BAPPENAS minister says Indonesia is fully committed to steer its economy for low carbon development. The government will mainstream a low carbon framework in its medium-term development plan.

Katowice, POLAND. For Indonesia to ensure sustainable growth in the future, the switch to renewable energy (RE) will be critical, even though the country has attained economic growth of over five percent in the last decade, according to government officials.

“If we don’t focus on low carbon development, we cannot continue this growth,” Bambang Brodjonegoro, Indonesia’s Minister of National Development Planning, said at a side event on December 10 during the 24th Conference of the Parties to the United Nations Framework Convention on Climate Change (COP24) in Katowice, Poland.

Bambang Brodjonegoro, Indonesia’s Minister of National Development Planning, speaking at a panel discussion held at COP24 in Katowice, Poland / Credit: Hee Kyung Son

Minister Brodjonegoro presented Indonesia’s shift to a low carbon, climate-friendly development pathway, at a side event that was organized by the Global Green Growth Institute (GGGI), in partnership with the Ministry of National Development Planning of the Republic of Indonesia (BAPPENAS).

The latest report by the Intergovernmental Panel on Climate Change (IPCC) warns of catastrophic impacts if global warming is not kept below 1.5 degrees Celsius from pre-industrial days. This will include severe impact on food production and increasing risks of climate-related disasters.

Minister Brodjonegoro said the Indonesian government is taking this issue seriously. “We are fully committed to steer our economy for low carbon development. We will mainstream a low carbon framework in our medium-term development plan,” he said, adding that low carbon development in Indonesia would involve improving environmental quality, attaining energy efficiency, increasing agriculture productivity, improving reforestation and reducing deforestation simultaneously.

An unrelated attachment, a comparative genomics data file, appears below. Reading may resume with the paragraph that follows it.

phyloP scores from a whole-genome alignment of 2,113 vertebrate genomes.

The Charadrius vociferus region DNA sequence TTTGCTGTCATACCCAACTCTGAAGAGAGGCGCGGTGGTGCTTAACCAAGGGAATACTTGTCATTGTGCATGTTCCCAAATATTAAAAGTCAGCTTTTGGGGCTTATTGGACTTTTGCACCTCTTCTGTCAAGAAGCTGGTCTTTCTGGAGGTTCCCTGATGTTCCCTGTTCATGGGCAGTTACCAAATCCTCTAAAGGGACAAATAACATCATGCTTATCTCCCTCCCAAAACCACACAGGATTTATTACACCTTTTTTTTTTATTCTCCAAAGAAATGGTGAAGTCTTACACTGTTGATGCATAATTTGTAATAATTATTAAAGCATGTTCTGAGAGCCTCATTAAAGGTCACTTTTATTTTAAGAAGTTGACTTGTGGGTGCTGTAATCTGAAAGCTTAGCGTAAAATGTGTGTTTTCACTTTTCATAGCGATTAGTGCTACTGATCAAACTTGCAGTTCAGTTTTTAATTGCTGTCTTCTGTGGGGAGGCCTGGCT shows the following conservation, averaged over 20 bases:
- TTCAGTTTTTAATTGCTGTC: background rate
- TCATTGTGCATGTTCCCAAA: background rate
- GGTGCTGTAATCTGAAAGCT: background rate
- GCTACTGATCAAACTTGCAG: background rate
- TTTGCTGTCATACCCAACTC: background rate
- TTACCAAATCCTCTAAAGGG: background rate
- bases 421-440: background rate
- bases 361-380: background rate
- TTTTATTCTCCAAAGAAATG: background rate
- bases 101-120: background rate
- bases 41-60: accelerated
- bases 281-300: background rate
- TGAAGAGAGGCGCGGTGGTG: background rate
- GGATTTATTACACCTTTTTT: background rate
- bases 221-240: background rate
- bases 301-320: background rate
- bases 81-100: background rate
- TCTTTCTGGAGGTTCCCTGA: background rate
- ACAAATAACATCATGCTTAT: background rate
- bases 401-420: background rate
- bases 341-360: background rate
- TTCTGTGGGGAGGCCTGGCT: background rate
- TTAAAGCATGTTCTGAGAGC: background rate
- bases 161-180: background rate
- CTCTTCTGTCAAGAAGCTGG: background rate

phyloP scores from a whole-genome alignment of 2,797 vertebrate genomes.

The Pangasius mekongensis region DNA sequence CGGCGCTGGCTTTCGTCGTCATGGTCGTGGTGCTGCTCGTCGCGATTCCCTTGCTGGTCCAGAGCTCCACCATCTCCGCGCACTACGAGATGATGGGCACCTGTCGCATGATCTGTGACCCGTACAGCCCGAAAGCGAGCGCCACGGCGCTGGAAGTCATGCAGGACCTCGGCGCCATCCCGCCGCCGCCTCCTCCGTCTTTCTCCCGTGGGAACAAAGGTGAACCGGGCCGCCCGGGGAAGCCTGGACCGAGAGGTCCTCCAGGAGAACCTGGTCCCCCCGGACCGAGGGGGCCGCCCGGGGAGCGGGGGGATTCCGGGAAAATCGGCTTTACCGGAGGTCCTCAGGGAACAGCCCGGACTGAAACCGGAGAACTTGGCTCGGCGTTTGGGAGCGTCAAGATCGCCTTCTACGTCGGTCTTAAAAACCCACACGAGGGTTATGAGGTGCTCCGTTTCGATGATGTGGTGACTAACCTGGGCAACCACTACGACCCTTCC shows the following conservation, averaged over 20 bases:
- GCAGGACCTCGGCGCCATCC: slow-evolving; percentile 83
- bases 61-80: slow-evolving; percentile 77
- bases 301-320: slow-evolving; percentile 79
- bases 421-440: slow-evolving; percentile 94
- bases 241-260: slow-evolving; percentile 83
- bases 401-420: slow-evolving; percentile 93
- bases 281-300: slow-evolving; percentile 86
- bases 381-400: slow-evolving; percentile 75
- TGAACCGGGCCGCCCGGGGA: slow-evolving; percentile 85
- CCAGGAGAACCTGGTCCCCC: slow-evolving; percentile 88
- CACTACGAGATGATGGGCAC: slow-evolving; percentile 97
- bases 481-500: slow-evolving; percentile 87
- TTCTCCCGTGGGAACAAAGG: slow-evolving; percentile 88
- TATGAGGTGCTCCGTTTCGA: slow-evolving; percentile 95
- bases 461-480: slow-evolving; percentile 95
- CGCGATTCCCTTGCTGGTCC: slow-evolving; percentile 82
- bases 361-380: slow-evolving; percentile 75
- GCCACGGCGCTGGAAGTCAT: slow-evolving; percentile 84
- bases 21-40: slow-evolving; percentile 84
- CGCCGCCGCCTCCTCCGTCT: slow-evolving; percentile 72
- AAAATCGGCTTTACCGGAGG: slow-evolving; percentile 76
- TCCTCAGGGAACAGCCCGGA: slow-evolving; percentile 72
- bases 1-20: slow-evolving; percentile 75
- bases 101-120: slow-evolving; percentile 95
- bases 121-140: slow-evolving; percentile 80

There is a large scope for development of renewable energy (RE) in Indonesia, as most of its potential is unrealised as of now. According to the International Renewable Energy Agency (IRENA) report on Indonesia’s RE prospects, the country has “an estimated 716 GW of theoretical potential for renewable energy-based power generation.” Of its bioenergy potential of 32.7 GW, it has developed a mere 1.8 GW.

“In order to provide the electricity for remote areas, this is a good time to promote renewable energy as this will increase the percentage of renewable energy in our energy mix,” Brodjonegoro said.

According to the minister, a key issue for scaling up RE in Indonesia lies with developing the capacity of stakeholders to meet the needs of different types of investors in order to access finance.

Dr. Frank Rijsberman, Director General of GGGI, agreed to the minister, saying that the critical factor for large-scale adoption of renewables in Indonesia is whether it can attract private sector investment.

“Both governments and the private sector have not fully incorporated the idea that green growth is not only nice but it is also affordable,. Businesses should be investing in renewable energy because there is a business opportunity,” Rijsberman explained.

He added that blended finance could be a critical path where every dollar investment from donors could catalyse other investments from private sources.

State Secretary for Climate and Environment in Norway Sveinung Rotevatn, on the other hand, said Norway was inspired by the low carbon development in Indonesia. He said Norway is committing substantial funds to reduce deforestation in Indonesia. According to the Global Forest Watch, Indonesia experienced a reduction in tree cover loss in 2017, including a 60 percent decline in primary forest loss. The Global Forest Watch said due to the 2016 government moratorium on the conversion of peatland.